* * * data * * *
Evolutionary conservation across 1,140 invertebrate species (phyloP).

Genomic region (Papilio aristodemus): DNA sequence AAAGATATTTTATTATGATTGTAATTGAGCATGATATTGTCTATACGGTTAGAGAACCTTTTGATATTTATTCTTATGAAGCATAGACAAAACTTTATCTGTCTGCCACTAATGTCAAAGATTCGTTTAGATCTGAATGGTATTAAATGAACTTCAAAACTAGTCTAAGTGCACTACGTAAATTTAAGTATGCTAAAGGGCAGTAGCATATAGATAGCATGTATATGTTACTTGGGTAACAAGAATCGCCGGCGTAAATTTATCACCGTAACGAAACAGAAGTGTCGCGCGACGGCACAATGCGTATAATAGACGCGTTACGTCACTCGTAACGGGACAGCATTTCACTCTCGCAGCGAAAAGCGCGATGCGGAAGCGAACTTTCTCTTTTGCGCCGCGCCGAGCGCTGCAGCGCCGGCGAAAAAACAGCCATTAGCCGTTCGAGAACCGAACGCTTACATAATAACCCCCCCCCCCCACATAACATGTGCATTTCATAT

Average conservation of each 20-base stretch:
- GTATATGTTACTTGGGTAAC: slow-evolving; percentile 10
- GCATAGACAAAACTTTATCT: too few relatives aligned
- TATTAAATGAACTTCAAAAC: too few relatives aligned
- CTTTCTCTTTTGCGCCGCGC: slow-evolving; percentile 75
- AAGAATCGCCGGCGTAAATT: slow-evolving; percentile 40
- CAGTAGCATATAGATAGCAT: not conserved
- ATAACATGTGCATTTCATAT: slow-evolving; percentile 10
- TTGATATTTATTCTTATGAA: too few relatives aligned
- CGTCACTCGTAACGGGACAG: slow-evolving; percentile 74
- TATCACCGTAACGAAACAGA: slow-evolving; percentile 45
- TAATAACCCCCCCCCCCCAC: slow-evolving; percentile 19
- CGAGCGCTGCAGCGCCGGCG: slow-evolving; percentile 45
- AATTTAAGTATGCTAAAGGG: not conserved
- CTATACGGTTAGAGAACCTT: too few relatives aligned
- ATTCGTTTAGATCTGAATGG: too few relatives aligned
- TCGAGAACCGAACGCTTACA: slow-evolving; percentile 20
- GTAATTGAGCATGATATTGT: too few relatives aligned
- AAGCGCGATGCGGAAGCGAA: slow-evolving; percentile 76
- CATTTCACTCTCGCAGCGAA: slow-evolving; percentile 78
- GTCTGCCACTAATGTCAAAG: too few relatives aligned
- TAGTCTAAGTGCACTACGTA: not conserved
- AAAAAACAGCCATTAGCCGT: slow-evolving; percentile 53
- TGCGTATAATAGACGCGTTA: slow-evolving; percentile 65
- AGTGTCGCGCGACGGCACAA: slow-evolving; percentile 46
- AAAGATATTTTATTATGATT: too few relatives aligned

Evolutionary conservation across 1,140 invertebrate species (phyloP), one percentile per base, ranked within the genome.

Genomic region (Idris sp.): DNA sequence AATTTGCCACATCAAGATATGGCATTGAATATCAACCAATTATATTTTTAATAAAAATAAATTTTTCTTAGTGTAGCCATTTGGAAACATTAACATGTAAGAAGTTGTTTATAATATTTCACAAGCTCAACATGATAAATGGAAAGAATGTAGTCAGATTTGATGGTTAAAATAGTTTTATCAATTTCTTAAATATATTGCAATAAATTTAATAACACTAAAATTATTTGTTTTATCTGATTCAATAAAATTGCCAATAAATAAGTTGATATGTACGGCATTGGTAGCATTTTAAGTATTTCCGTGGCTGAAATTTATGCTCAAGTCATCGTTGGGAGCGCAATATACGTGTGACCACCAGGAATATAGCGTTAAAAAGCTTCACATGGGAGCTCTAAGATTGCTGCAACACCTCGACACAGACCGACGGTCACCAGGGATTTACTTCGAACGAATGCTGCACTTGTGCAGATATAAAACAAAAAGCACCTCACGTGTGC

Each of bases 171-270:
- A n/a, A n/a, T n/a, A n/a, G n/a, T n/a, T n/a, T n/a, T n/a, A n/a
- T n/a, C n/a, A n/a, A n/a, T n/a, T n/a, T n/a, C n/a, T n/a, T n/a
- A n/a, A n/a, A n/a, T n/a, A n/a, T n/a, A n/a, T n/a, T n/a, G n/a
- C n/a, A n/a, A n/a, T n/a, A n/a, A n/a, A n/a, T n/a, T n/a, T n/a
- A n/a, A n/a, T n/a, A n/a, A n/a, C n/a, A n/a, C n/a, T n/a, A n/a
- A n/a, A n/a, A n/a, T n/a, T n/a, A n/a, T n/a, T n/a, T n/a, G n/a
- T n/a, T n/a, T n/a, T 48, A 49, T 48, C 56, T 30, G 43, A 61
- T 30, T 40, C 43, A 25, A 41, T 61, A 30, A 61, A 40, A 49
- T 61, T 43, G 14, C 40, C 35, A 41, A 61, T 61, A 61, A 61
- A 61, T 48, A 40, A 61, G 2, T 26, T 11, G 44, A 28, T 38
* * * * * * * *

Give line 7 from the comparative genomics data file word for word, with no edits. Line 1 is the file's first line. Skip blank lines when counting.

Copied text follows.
- CTTTCTCTTTTGCGCCGCGC: slow-evolving; percentile 75